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Book Review: Midnight’s Children

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Picture Credit: roadshow.com.au

Yes. The clock has stricken. The countdown has ended. And finally I am not me anymore. I am two. The one before and the one after.

“Yes, they will trample me underfoot, the numbers marching one two three, four hundred million five hundred six, reducing me to specks of voiceless dust, just as , all in good time , they will trample my son who is not my son, and his son who will not be his, and his who will not be his, until the thousand and first generation, until a thousand and one midnights have bestowed their terrible gifts and a thousand and one children have died, because it’s the privilege and the curse of midnight’s children to be both masters and victims of their times, to forsake privacy and be sucked into the annihilating whirlpool of multitudes, and to be unable to live or die in peace.”

Many ‘times’ stolen out from hundreds of over packed schedules over the past one year had been used in trying to read and comprehend the whole idea called “Midnight’s Children”. It is only then I realized that the above last lines come closer than anything to describing for real the many multitudes of the book.

I started it as a fantasy novel (at least that was the impression of the first few chapters), of a story being narrated back in the timeline, of a story that begins one morning by the side of a lake in Kashmir. There was no getting away from the time and date, the date of Saleem’s birth: The stroke of Midnight, 15th of August 1947. Even then, Rushdie’s magic forces you to concentrate on things and events that so seamlessly swing back and forth in reference, in importance to everything going on.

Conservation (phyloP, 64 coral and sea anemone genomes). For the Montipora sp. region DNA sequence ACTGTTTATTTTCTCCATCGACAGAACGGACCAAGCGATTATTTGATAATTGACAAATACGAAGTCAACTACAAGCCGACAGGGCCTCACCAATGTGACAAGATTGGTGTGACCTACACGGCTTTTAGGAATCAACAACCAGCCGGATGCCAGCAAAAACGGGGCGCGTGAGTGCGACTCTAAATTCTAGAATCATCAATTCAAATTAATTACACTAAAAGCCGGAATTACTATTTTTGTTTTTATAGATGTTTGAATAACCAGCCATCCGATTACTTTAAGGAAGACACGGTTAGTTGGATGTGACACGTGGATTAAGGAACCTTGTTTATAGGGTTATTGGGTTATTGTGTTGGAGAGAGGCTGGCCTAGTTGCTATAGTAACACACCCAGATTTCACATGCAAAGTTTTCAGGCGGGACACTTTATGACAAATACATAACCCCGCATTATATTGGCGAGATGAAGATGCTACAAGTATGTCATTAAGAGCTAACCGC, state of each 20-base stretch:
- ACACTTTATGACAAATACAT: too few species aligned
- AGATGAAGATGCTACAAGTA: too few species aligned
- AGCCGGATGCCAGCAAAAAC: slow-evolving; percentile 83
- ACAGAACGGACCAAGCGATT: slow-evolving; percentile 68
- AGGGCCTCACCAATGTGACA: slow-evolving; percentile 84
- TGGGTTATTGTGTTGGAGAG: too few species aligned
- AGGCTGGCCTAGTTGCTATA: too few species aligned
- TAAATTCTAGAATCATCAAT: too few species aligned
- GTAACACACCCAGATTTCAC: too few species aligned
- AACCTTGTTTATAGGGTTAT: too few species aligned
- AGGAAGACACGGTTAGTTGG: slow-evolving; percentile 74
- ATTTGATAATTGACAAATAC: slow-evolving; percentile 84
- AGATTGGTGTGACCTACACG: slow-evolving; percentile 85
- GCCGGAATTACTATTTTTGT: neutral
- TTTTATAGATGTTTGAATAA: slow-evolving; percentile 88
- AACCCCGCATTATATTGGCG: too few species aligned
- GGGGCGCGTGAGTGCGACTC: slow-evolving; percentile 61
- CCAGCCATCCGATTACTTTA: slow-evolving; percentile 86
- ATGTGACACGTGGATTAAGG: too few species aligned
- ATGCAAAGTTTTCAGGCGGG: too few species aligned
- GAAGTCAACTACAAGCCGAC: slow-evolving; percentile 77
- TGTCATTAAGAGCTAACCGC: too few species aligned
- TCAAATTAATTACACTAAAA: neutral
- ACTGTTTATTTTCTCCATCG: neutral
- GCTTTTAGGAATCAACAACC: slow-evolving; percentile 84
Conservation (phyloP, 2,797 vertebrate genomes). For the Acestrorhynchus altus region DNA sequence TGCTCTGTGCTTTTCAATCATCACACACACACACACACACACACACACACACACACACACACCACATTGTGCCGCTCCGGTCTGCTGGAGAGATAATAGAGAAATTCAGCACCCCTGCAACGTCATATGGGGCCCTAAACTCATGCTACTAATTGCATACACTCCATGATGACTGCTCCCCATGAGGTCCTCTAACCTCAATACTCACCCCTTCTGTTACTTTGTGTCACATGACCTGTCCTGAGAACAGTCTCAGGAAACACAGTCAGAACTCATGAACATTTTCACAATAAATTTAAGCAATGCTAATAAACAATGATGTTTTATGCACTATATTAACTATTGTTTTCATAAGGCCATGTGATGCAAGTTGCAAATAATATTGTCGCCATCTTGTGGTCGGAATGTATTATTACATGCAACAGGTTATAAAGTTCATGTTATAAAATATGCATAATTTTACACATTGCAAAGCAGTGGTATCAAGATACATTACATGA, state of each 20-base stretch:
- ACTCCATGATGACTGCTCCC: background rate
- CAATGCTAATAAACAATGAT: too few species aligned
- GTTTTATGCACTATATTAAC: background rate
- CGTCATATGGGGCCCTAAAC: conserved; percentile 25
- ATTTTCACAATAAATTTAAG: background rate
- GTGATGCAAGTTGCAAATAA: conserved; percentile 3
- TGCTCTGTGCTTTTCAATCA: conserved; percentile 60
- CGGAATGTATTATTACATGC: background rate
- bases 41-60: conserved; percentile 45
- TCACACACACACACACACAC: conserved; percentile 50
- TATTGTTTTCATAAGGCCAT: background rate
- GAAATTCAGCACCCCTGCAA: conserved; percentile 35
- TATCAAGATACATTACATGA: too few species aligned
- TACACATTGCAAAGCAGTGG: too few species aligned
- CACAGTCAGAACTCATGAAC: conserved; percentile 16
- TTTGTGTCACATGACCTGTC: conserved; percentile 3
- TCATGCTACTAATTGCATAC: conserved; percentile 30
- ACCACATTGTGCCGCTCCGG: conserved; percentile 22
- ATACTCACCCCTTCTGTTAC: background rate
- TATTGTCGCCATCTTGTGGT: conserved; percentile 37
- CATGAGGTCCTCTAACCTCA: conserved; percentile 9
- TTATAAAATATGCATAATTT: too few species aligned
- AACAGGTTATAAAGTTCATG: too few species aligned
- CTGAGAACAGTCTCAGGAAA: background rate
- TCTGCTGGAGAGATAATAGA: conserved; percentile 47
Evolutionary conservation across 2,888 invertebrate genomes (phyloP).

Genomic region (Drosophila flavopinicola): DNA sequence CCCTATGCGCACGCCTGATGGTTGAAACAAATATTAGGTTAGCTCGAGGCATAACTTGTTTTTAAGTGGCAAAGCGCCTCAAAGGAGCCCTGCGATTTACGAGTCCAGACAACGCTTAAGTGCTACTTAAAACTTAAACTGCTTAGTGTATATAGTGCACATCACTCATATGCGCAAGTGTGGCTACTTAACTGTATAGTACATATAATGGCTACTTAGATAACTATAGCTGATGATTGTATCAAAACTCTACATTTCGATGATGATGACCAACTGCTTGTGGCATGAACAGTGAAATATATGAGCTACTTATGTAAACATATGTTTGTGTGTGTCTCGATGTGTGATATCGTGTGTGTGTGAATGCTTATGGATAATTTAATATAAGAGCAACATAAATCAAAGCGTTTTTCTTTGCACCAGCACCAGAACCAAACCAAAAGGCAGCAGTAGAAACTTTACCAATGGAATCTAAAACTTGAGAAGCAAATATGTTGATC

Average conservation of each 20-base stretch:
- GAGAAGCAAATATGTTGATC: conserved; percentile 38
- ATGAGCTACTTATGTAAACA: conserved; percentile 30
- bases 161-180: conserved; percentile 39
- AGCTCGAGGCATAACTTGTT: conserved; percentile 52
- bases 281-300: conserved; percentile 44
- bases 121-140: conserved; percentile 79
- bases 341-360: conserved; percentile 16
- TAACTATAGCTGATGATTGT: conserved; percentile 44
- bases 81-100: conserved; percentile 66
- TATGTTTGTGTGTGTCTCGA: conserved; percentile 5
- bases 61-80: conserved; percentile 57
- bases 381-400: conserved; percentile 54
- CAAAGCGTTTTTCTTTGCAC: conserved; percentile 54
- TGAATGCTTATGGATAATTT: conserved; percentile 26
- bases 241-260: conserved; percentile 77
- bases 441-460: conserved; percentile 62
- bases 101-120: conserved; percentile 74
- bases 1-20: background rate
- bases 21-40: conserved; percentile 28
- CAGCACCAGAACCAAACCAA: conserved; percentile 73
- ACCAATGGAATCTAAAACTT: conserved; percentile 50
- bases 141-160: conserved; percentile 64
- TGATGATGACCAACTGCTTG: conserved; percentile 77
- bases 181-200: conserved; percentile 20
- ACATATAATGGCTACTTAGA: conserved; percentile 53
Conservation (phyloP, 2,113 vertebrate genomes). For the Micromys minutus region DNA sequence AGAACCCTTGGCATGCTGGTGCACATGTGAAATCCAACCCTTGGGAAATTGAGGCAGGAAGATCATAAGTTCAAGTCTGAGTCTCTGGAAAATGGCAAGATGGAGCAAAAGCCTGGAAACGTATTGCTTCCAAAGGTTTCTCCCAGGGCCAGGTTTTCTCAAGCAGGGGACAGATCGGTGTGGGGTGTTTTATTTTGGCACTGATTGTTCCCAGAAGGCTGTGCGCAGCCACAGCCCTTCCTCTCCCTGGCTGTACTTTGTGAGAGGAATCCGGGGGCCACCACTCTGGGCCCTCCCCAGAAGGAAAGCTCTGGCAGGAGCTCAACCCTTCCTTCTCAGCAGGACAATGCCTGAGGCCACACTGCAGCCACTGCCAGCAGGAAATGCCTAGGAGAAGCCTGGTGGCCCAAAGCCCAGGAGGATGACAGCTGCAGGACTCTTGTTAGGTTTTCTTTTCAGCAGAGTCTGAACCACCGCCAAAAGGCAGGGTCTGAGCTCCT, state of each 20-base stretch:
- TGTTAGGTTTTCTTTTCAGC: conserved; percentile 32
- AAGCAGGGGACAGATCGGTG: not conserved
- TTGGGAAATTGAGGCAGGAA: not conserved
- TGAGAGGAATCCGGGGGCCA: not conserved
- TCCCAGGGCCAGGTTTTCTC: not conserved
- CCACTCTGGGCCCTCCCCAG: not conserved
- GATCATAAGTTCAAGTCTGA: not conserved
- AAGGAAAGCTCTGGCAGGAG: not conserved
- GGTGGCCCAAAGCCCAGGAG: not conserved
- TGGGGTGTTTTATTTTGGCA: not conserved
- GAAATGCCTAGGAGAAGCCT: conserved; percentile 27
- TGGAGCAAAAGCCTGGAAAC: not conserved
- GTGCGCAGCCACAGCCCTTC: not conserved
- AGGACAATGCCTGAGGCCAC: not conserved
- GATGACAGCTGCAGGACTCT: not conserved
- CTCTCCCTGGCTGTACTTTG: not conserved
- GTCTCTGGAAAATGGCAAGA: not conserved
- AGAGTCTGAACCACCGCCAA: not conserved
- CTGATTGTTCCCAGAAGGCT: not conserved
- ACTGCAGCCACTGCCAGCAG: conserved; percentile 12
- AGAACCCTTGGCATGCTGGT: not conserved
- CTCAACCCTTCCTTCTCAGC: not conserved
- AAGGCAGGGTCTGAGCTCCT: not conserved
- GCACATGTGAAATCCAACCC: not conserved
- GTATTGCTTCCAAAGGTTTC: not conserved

Towards the middle, slowly the realistic, historical side to the story begins to unfold. I recall here the movie “The Butterfly Effect”, where everything, even the flutter of a wing, is said to have profound consequences. Every little move, or thought in Saleem’s soul is tied to the story of India. India is Saleem and Saleem is India. How the author manages, in spite of weaving fiction, reality, history-all into India’s path breaking events in the Timeline, adding to that his own take and views on every situation is beyond comprehension. It’s like walking on a tightrope with a fire beneath. Pure mastery!

It was only when I was into my last few chapters did I realize (from another source though) that “Midnight’s Children” is also a loose albeit fantastical biography of some events in Rushdie’s life. A total full circle.

I had to admit. “Midnight’s Children” is THE book to read. A surreal magic realism. A total tangent to everything that is India and everything that it is not. All through the eyes of a young man’s life.

“Reality is a question of perspective; the further you get from the past,

the more concrete and plausible it seems-but as you approach the present,

It inevitably seems more and more incredible.”

Author: Palash Sharma, India

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